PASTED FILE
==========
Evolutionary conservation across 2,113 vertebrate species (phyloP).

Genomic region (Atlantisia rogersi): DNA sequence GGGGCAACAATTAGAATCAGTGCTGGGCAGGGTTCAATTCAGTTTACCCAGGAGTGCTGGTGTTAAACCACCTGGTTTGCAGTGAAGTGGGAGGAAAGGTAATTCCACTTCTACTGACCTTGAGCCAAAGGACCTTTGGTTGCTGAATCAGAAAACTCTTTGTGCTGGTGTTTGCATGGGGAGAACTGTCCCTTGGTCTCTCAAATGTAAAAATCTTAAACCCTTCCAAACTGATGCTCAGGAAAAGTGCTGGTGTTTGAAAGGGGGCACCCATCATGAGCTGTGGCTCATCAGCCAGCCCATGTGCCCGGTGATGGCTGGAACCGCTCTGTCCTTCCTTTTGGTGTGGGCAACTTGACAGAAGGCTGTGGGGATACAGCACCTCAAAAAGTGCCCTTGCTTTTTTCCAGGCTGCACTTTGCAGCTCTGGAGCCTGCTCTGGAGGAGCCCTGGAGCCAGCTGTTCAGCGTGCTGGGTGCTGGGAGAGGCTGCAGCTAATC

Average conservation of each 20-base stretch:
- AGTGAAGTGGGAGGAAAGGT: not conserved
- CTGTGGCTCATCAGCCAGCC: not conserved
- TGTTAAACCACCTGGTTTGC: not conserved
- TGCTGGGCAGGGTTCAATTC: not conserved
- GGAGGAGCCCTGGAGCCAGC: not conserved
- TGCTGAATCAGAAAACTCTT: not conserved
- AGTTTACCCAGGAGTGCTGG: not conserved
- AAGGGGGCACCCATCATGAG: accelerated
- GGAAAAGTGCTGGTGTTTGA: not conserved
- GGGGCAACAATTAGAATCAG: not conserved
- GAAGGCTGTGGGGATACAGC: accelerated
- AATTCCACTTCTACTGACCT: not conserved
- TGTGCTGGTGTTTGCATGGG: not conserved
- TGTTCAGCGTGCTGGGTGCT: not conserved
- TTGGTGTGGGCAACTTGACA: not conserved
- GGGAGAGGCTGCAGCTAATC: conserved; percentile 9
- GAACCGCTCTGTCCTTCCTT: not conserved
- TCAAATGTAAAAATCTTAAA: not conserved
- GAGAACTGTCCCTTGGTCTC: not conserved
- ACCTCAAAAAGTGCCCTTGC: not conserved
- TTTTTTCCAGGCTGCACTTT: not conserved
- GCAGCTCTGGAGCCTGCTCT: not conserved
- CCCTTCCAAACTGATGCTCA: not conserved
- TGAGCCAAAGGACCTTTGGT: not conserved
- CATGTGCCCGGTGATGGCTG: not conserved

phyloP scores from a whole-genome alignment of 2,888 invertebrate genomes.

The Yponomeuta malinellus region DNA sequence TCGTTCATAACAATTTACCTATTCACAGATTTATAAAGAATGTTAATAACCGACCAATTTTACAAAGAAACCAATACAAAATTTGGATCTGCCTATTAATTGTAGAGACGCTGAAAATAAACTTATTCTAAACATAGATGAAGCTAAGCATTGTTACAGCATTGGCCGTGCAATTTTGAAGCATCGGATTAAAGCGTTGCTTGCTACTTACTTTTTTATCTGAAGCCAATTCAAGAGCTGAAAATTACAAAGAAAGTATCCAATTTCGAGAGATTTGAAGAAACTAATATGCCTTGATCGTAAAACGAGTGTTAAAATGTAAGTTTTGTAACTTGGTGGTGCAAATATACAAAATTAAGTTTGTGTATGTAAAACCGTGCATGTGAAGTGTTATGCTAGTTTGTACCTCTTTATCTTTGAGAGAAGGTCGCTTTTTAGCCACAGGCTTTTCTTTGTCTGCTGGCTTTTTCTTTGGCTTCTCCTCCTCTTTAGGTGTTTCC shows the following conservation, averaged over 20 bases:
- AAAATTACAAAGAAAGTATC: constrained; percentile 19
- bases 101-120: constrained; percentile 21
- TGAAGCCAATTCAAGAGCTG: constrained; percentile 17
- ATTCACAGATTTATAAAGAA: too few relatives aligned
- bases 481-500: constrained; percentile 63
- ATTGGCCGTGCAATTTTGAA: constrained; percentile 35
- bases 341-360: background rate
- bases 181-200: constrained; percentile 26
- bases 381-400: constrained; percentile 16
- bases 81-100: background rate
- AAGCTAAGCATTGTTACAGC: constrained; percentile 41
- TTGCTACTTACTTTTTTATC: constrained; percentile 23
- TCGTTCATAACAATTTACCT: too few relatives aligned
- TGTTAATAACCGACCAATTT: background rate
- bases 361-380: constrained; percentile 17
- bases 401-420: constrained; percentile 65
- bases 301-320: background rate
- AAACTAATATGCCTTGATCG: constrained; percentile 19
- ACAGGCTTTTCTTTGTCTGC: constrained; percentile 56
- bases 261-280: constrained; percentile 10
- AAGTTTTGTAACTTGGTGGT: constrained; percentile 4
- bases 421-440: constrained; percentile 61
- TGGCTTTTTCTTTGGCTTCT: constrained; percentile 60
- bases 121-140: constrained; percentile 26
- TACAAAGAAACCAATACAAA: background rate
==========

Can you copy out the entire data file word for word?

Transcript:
Evolutionary conservation across 2,113 vertebrate species (phyloP).

Genomic region (Atlantisia rogersi): DNA sequence GGGGCAACAATTAGAATCAGTGCTGGGCAGGGTTCAATTCAGTTTACCCAGGAGTGCTGGTGTTAAACCACCTGGTTTGCAGTGAAGTGGGAGGAAAGGTAATTCCACTTCTACTGACCTTGAGCCAAAGGACCTTTGGTTGCTGAATCAGAAAACTCTTTGTGCTGGTGTTTGCATGGGGAGAACTGTCCCTTGGTCTCTCAAATGTAAAAATCTTAAACCCTTCCAAACTGATGCTCAGGAAAAGTGCTGGTGTTTGAAAGGGGGCACCCATCATGAGCTGTGGCTCATCAGCCAGCCCATGTGCCCGGTGATGGCTGGAACCGCTCTGTCCTTCCTTTTGGTGTGGGCAACTTGACAGAAGGCTGTGGGGATACAGCACCTCAAAAAGTGCCCTTGCTTTTTTCCAGGCTGCACTTTGCAGCTCTGGAGCCTGCTCTGGAGGAGCCCTGGAGCCAGCTGTTCAGCGTGCTGGGTGCTGGGAGAGGCTGCAGCTAATC

Average conservation of each 20-base stretch:
- AGTGAAGTGGGAGGAAAGGT: not conserved
- CTGTGGCTCATCAGCCAGCC: not conserved
- TGTTAAACCACCTGGTTTGC: not conserved
- TGCTGGGCAGGGTTCAATTC: not conserved
- GGAGGAGCCCTGGAGCCAGC: not conserved
- TGCTGAATCAGAAAACTCTT: not conserved
- AGTTTACCCAGGAGTGCTGG: not conserved
- AAGGGGGCACCCATCATGAG: accelerated
- GGAAAAGTGCTGGTGTTTGA: not conserved
- GGGGCAACAATTAGAATCAG: not conserved
- GAAGGCTGTGGGGATACAGC: accelerated
- AATTCCACTTCTACTGACCT: not conserved
- TGTGCTGGTGTTTGCATGGG: not conserved
- TGTTCAGCGTGCTGGGTGCT: not conserved
- TTGGTGTGGGCAACTTGACA: not conserved
- GGGAGAGGCTGCAGCTAATC: conserved; percentile 9
- GAACCGCTCTGTCCTTCCTT: not conserved
- TCAAATGTAAAAATCTTAAA: not conserved
- GAGAACTGTCCCTTGGTCTC: not conserved
- ACCTCAAAAAGTGCCCTTGC: not conserved
- TTTTTTCCAGGCTGCACTTT: not conserved
- GCAGCTCTGGAGCCTGCTCT: not conserved
- CCCTTCCAAACTGATGCTCA: not conserved
- TGAGCCAAAGGACCTTTGGT: not conserved
- CATGTGCCCGGTGATGGCTG: not conserved

phyloP scores from a whole-genome alignment of 2,888 invertebrate genomes.

The Yponomeuta malinellus region DNA sequence TCGTTCATAACAATTTACCTATTCACAGATTTATAAAGAATGTTAATAACCGACCAATTTTACAAAGAAACCAATACAAAATTTGGATCTGCCTATTAATTGTAGAGACGCTGAAAATAAACTTATTCTAAACATAGATGAAGCTAAGCATTGTTACAGCATTGGCCGTGCAATTTTGAAGCATCGGATTAAAGCGTTGCTTGCTACTTACTTTTTTATCTGAAGCCAATTCAAGAGCTGAAAATTACAAAGAAAGTATCCAATTTCGAGAGATTTGAAGAAACTAATATGCCTTGATCGTAAAACGAGTGTTAAAATGTAAGTTTTGTAACTTGGTGGTGCAAATATACAAAATTAAGTTTGTGTATGTAAAACCGTGCATGTGAAGTGTTATGCTAGTTTGTACCTCTTTATCTTTGAGAGAAGGTCGCTTTTTAGCCACAGGCTTTTCTTTGTCTGCTGGCTTTTTCTTTGGCTTCTCCTCCTCTTTAGGTGTTTCC shows the following conservation, averaged over 20 bases:
- AAAATTACAAAGAAAGTATC: constrained; percentile 19
- bases 101-120: constrained; percentile 21
- TGAAGCCAATTCAAGAGCTG: constrained; percentile 17
- ATTCACAGATTTATAAAGAA: too few relatives aligned
- bases 481-500: constrained; percentile 63
- ATTGGCCGTGCAATTTTGAA: constrained; percentile 35
- bases 341-360: background rate
- bases 181-200: constrained; percentile 26
- bases 381-400: constrained; percentile 16
- bases 81-100: background rate
- AAGCTAAGCATTGTTACAGC: constrained; percentile 41
- TTGCTACTTACTTTTTTATC: constrained; percentile 23
- TCGTTCATAACAATTTACCT: too few relatives aligned
- TGTTAATAACCGACCAATTT: background rate
- bases 361-380: constrained; percentile 17
- bases 401-420: constrained; percentile 65
- bases 301-320: background rate
- AAACTAATATGCCTTGATCG: constrained; percentile 19
- ACAGGCTTTTCTTTGTCTGC: constrained; percentile 56
- bases 261-280: constrained; percentile 10
- AAGTTTTGTAACTTGGTGGT: constrained; percentile 4
- bases 421-440: constrained; percentile 61
- TGGCTTTTTCTTTGGCTTCT: constrained; percentile 60
- bases 121-140: constrained; percentile 26
- TACAAAGAAACCAATACAAA: background rate